The Indian Council of Medical Research on Monday asked the states to stop using COVID-19 rapid testing kits procured from China due to their poor quality even as the government said not a single rupee will be lost in cancelling the orders as payments were not made to the Chinese suppliers.
India procured around five lakh rapid antibody test kits from the two Chinese firms, Guongzhou Wondfo Biotech and Livzon Diagnostics, and they were distributed to several states reporting rising cases of the coronavirus infection.
In a communication to chief secretaries of all states and union territories, the ICMR asked them to stop using the kits saying it found “wide variation” in the effectiveness of the equipment supplied by the two Chinese firms despite the promise of good performance.
“The ICMR has not made any payment in respect of these supplies. Because of the due process followed (not going for procurement with 100 percent advance amount), Government of India does not stand to lose a single rupee,” the health ministry said, in the midst of a raging controversy over the procurement.
Earlier, India’s leading opposition party Congress leader Rahul Gandhi alleged that some people were indulging in profiteering while supplying rapid test kits for COVID-19 to the government and demanded that Prime Minister Narendra Modi take strict action against them.
The Congress cited media reports about rapid test kits being sold at around 150 per cent profits to the government and asked Modi to fix responsibility for the same.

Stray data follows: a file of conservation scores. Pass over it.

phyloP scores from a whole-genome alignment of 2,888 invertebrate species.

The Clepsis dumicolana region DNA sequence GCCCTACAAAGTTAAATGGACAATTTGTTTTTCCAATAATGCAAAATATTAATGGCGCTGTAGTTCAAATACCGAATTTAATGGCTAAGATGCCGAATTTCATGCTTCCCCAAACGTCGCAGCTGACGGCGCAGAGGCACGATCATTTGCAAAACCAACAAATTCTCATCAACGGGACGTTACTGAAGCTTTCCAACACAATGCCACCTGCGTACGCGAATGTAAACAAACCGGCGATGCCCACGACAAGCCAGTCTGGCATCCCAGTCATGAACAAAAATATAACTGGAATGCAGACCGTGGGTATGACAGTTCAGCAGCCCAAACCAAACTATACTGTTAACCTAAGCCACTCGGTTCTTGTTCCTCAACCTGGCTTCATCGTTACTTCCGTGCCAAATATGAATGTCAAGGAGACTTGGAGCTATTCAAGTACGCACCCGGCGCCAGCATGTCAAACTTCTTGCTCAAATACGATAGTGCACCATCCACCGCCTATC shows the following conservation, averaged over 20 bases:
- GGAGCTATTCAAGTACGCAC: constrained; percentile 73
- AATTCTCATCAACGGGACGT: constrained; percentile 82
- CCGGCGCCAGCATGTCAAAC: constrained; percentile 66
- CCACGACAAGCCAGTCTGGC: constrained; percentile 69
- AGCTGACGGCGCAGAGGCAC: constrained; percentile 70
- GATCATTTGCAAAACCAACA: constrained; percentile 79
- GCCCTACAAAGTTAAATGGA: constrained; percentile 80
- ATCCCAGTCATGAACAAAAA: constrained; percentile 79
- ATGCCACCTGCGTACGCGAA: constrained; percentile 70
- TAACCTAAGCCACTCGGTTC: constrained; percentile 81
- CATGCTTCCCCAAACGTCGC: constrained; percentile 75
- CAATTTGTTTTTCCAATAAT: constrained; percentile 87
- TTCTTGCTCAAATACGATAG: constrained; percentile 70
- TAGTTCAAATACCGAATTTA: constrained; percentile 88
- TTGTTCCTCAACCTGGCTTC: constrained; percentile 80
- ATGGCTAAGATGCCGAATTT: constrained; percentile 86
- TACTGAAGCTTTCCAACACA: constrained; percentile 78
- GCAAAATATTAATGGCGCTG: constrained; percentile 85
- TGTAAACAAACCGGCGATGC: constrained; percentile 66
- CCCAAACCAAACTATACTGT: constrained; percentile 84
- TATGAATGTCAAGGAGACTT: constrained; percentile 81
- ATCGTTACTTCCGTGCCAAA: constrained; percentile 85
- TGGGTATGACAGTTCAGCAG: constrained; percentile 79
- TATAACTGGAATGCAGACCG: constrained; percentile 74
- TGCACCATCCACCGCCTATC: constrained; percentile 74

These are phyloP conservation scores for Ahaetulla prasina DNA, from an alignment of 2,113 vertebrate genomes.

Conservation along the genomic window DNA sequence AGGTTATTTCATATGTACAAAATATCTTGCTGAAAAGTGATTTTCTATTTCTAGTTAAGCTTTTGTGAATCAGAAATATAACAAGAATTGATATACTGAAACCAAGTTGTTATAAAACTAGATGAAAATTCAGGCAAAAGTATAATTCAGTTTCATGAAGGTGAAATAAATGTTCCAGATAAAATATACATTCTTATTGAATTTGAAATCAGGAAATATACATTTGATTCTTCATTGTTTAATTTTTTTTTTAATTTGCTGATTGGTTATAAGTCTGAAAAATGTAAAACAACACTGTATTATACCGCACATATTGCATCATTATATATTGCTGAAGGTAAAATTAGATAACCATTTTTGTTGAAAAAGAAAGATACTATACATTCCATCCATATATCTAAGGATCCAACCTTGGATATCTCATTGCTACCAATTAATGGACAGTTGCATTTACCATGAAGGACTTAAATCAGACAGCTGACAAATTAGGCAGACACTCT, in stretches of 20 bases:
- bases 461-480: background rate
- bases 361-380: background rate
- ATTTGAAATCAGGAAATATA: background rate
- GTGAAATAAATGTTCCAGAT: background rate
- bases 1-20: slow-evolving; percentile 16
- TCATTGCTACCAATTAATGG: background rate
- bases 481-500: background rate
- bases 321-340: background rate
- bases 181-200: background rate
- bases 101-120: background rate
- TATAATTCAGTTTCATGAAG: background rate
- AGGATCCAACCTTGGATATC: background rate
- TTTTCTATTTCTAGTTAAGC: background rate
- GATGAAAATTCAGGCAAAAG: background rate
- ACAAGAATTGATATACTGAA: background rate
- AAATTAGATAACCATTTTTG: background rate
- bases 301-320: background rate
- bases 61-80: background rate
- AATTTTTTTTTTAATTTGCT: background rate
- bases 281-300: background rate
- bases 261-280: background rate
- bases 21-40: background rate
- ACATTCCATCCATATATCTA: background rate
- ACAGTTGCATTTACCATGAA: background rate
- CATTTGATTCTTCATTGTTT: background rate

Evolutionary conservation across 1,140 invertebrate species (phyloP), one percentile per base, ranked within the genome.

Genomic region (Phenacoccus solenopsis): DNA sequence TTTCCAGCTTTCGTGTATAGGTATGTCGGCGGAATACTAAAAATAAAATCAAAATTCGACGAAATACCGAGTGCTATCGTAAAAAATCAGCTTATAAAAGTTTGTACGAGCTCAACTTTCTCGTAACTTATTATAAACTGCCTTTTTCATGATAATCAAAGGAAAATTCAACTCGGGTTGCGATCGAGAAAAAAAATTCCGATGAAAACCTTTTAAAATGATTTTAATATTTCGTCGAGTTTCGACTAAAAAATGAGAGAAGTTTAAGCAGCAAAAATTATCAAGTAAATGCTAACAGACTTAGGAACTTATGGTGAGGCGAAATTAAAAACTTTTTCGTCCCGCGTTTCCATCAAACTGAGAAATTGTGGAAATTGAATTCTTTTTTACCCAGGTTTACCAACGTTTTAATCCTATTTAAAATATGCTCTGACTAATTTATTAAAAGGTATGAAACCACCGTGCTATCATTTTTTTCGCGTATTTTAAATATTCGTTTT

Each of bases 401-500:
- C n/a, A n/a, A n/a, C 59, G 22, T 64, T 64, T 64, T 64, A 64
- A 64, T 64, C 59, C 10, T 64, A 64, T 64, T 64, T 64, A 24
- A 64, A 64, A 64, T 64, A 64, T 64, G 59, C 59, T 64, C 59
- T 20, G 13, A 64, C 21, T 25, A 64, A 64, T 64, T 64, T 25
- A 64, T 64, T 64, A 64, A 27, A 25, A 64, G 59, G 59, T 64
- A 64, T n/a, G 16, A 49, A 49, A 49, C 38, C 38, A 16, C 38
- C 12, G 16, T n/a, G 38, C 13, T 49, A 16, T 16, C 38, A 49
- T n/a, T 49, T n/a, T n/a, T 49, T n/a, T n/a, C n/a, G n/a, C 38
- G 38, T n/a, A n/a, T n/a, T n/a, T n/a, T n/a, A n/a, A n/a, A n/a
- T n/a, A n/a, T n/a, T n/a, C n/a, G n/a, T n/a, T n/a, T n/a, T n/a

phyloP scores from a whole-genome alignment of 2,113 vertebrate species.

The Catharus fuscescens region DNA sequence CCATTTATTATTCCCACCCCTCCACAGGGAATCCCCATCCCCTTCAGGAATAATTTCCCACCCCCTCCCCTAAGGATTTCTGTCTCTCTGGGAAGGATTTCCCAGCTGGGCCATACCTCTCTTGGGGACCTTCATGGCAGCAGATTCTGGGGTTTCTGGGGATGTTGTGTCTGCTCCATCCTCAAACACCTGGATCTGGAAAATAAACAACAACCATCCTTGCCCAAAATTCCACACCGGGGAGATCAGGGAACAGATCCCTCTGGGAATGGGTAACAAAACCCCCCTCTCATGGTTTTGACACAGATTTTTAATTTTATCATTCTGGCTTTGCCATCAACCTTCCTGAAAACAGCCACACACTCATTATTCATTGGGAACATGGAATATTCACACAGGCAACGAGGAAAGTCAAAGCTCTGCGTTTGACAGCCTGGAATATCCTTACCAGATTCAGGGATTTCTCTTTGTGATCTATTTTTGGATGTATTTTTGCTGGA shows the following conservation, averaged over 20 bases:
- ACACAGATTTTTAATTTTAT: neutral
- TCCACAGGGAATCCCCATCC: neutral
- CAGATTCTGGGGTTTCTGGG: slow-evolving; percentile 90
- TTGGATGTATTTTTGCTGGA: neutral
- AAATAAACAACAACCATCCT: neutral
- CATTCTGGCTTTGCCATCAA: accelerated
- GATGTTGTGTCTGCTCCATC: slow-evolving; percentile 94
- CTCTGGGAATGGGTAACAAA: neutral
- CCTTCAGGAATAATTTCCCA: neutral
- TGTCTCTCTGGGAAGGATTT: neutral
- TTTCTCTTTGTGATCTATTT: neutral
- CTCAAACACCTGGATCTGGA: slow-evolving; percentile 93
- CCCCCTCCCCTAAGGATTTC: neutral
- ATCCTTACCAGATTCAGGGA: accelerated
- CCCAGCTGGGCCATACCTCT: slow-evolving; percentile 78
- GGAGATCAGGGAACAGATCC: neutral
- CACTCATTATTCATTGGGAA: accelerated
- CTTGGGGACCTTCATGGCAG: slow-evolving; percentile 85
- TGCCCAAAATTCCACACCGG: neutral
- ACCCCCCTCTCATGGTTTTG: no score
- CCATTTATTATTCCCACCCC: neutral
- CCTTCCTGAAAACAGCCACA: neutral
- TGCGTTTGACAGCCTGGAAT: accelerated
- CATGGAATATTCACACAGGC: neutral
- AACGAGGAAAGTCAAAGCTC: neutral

In an order last week, the Delhi High Court fixed the price of the antibody test kits at Rs 400 each as against Rs 600 approved by the ICMR.
The ruling came on a plea by two companies, Rare Metabolics Life Sciences Pvt Ltd and Aark Pharmaceuticals, which had entered into an agreement with Matrix Labs, for distribution of the kits in India. Matrix Lab is the the importer of the kits.
The two companies approached the court after Matrix sought full payment for the kits before delivering them, according to details submitted in the court.
In a fact sheet on the issue, the government said it had conducted a tender process to procure the kits and the evaluation committee received four bids of Rs 1,204, Rs 1,200, Rs 844 and Rs 600. Accordingly, bid offer of Rs 600 was considered as it was the lowest.
The government said the procurement was undertaken when there was a huge demand for the test kits globally and various countries were applying their “full might”, monetary and diplomatic, to acquire them.
The government said the ICMR also tried to procure the kits directly from Wondfo in China but the quotation received for direct procurement had a number of issues including of 100 per cent direct advance without any guarantees.
It said there was no commitment on timelines and rates were communicated in US dollars without any clause for accounting for fluctuations in prices.
“Hence, it was decided to go for Wondfo’s exclusive distributor for India for the kit who quoted an all inclusive price for FOB (logistics) without any clause for advance,” it said.
The government had decided to procure rapid antibody testing kits as the regular tests (RT-PCR) takes longer time.
“Based on scientific assessment of their performance, the order in question (Wondfo) along with order in respect of another make found under-performing have been cancelled,” the government said.
The ICMR in its advisory advocated that RT-PCR throat/nasal swab test is the best use for diagnosis of COVID-19.
The RT-PCR test detects the virus early and is the best strategy to identify and isolate the individual, the advisory said.